More Sri Lankans switch to hawala as money printing drives parallel exchange rates


ECONOMYNEXT – Sri Lankan migrant worker Sampath * is now determined to send his salary from Dubai to his family via hawala, a traditional net settlement system that has facilitated trade for centuries.

“Last week I found out that my friends were getting an extra 10 rupees for every dirham and I lost almost 15,000 rupees a month because I used the banks,” said Sampath, who now works in a restaurant near the Emirates Tower in Dubai. EconomyNext.

Sampath has been a migrant worker in UAE since 2010 and he always sent his salary through the banking system because he was concerned about hawala middlemen.

But early last month, he found out that these middlemen were Sri Lankans and that many of his friends had been sending their income overseas through these middlemen for years.

“I got 55 rupees for one dirham from my bank while my close friend got 65 rupees rate after sending through hawala,” said the 38-year-old migrant worker while having his meal at an Indian restaurant in low room near Emirates Tower metro. station.

“I don’t understand this price difference, but I will also send my salary by hawala from next month. I can offset the price increase with the extra 15,000 I will get by sending through Hawala. ”

Net settlements

The higher parallel exchange rate came as the central bank limited convertibility to excess printed rupees to keep rates low and tightened exchange controls while trying to keep the exchange rate fixed at 200/203 to the US dollar. .

The gap between official and parallel rates widened as banks rationed dollars to importers on top of the exchange controls already in place as part of a resumption of private lending with printed money.

Hawala is a cross-border settlement system that is said to have started around the 8th century, where entries and exits are settled net against a broker’s balance instead of settling each transaction separately as is the case in electronic systems. real-time gross settlement.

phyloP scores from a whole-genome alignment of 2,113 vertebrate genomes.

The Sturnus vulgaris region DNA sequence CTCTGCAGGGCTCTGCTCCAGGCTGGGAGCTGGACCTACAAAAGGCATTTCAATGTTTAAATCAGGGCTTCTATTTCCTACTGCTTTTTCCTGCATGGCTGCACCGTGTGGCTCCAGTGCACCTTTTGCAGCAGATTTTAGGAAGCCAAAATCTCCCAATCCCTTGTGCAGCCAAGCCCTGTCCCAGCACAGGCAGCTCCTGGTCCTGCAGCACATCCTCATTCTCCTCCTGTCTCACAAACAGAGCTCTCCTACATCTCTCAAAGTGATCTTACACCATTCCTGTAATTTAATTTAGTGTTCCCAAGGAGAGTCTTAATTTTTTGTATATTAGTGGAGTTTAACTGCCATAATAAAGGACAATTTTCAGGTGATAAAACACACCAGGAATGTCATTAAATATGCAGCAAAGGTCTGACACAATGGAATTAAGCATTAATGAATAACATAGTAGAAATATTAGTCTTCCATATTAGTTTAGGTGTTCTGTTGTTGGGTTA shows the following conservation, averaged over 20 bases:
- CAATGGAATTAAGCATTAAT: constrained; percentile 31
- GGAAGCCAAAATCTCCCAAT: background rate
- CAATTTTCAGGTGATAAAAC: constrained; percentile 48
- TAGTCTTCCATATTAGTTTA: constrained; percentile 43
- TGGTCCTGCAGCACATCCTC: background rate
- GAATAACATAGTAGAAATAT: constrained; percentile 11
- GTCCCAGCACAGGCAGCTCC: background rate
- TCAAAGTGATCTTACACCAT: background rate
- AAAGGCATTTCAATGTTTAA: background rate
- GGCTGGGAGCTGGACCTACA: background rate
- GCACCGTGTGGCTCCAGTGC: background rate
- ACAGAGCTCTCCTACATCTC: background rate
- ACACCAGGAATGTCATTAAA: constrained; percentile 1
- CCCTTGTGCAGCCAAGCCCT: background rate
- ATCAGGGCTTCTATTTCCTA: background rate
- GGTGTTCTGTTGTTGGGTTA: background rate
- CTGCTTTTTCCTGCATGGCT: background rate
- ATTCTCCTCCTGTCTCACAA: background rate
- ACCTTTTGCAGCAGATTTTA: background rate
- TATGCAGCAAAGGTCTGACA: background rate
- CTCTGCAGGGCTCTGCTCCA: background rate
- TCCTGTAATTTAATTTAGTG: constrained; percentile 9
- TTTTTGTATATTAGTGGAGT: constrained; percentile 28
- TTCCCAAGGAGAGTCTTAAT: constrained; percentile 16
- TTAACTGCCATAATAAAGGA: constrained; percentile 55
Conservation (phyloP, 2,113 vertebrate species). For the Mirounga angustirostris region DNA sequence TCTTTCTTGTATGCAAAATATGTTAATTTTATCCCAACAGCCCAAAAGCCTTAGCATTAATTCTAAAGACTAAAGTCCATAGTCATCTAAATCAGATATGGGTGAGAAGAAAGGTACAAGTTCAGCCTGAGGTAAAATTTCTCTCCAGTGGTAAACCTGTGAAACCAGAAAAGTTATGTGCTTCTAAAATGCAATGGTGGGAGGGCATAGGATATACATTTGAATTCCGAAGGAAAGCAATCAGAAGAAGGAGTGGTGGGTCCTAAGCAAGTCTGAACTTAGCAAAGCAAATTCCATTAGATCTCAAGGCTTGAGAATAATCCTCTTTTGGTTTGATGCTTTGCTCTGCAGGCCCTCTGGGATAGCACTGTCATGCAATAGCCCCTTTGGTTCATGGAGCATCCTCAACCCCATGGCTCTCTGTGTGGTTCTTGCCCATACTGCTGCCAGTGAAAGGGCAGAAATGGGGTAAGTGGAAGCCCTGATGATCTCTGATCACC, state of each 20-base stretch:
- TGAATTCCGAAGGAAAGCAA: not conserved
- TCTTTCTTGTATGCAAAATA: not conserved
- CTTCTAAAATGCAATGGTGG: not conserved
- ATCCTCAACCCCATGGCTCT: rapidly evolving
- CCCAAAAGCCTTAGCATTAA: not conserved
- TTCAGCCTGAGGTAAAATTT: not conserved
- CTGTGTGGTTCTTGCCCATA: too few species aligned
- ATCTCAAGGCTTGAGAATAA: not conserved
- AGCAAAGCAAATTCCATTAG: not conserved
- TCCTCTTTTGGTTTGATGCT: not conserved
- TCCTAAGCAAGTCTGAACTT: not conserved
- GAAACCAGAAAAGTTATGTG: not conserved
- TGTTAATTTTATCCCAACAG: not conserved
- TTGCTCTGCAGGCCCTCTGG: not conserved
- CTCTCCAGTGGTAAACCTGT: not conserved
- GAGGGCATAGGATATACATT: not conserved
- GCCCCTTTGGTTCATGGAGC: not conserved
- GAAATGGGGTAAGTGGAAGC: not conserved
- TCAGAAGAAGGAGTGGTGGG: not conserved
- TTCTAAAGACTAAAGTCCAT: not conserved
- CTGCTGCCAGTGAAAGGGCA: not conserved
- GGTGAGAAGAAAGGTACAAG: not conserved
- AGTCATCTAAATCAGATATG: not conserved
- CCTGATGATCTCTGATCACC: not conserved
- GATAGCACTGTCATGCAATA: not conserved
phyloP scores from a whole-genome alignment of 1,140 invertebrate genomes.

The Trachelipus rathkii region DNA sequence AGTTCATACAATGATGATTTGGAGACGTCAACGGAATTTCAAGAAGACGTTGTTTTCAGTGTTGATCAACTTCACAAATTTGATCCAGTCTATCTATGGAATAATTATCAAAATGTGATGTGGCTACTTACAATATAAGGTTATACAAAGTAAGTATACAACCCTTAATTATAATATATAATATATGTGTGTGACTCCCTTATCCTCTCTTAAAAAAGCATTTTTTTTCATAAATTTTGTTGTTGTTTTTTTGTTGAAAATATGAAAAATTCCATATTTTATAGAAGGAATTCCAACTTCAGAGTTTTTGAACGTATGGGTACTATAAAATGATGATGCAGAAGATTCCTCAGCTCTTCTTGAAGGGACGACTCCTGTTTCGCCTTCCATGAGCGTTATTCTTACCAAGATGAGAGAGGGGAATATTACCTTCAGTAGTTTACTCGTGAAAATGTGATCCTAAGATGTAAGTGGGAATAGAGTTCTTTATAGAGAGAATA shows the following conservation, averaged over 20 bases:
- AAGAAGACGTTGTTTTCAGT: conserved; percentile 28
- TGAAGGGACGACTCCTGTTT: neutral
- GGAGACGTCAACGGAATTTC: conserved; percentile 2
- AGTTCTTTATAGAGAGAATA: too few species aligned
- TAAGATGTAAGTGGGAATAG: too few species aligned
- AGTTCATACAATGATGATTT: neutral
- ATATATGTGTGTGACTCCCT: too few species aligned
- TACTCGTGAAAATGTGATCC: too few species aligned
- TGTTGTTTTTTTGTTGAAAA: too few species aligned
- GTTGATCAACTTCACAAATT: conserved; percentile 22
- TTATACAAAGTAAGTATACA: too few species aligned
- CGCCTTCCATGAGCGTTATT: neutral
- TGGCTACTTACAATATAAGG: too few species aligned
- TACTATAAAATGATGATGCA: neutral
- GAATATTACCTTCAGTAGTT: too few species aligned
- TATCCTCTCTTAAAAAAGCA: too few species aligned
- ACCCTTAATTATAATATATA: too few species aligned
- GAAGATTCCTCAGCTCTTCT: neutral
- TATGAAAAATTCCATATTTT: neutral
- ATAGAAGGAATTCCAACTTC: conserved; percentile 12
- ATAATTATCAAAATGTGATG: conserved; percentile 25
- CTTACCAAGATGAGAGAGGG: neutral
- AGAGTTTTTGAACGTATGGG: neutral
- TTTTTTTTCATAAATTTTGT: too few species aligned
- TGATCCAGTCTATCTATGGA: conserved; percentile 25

People who earn foreign exchange donate the amount of money that should be sent to their family to a Hawala broker instead of going through a foreign bank.

The Hawala broker in turn calls the Sri Lankan counterpart and asks him to pay the cash in rupees equal to the foreign currency given by the migrant workers.

Families of migrant workers receive cash in local currency as quickly as through formal banking channels.

The Sri Lankan Hawala broker now has a positive ‘foreign reserve’ or ‘net open position’ on their books placed with the Dubai broker, which can be used to import goods into the country, pay college fees, settle a charge. foreign debt or make any other payment, as if dollars or dirhams were exchanged in a commercial bank, and its treasury placed the short-term funds in a bank in the Middle East.

A person in Sri Lanka who cannot get enough dollars to send for imports or other purposes will go to the Sri Lanka hawala broker and give them the premium to pay their foreign counterpart.

Hawala brokers do not create currency and transactions are made in existing rupees in the reserve currency already present in the country and cannot put pressure on the exchange rate, analysts say.

Payments made through Hawala reduce the total demand for dollar outflow on banks just as payments made reduce inflows.

Premium effect

As Hawala’s premiums rose and banks were not allowed to pay a higher rate to customers who collected dollar drafts, workers’ remittances through official channels plummeted.

In September 2021, official remittances fell 50% to US $ 353 million from the same month in 2020.

Many migrant workers in Dubai said the lower exchange rate granted by Sri Lankan banks forced them to switch to official channels

“I don’t mind losing 2-3 rupees by sending my salary in dirhams to support the country,” an Abu Dhabi-based migrant worker told EconomyNext.

“But the gap is 10-11 rupees. If the local banks can give a realistic rate, I will consider sending money through the banking channels. “

The central bank said this week it would give 10 rupees more for dollars converted in December, in a new “official” parallel exchange rate.

In the past, an incentive of 2 rupees was offered. However, as the banks only converted at 197.50, the incentive was not felt.

However, at 65 rupees per dirham, a migrant family will receive approximately 238 rupees per US dollar through the Hawala system.

Sri Lanka’s central bank has allowed people to open dollar bank accounts in order to encourage people to save in dollars so that they can also hedge against the depreciation of the rupee (dollarization of deposits).